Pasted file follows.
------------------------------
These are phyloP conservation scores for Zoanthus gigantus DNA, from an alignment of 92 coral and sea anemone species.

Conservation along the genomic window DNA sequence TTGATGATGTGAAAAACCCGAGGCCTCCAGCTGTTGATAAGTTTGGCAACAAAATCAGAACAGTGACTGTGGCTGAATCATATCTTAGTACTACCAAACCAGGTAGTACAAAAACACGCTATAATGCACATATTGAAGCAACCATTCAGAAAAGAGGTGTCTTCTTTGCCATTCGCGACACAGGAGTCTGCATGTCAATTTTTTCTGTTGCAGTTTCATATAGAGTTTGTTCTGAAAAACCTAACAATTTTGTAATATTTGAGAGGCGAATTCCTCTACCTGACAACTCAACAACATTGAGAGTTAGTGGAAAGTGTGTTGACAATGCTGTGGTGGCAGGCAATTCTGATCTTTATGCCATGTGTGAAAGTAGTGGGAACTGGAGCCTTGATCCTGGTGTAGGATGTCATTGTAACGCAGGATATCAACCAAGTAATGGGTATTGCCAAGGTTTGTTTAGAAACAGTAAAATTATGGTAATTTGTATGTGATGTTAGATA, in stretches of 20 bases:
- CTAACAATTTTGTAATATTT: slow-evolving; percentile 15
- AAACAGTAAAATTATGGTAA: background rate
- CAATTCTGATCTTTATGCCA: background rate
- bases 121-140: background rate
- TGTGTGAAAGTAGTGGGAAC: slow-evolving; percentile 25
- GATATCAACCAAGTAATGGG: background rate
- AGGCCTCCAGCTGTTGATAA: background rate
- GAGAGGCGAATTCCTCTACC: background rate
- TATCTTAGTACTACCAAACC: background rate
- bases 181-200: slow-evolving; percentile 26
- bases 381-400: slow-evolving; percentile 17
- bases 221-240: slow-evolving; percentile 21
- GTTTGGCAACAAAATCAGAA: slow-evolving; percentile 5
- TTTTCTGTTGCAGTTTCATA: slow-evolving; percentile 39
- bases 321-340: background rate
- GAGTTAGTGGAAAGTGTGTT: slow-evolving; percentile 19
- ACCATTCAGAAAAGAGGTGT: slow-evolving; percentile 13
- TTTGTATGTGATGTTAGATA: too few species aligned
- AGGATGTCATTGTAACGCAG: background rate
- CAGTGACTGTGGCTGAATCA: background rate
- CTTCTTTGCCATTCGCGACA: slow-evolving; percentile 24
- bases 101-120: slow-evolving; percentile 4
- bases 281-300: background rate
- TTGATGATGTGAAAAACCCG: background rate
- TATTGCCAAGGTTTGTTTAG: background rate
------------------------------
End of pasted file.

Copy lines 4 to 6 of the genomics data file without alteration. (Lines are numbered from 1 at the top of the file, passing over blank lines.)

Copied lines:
- AAACAGTAAAATTATGGTAA: background rate
- CAATTCTGATCTTTATGCCA: background rate
- bases 121-140: background rate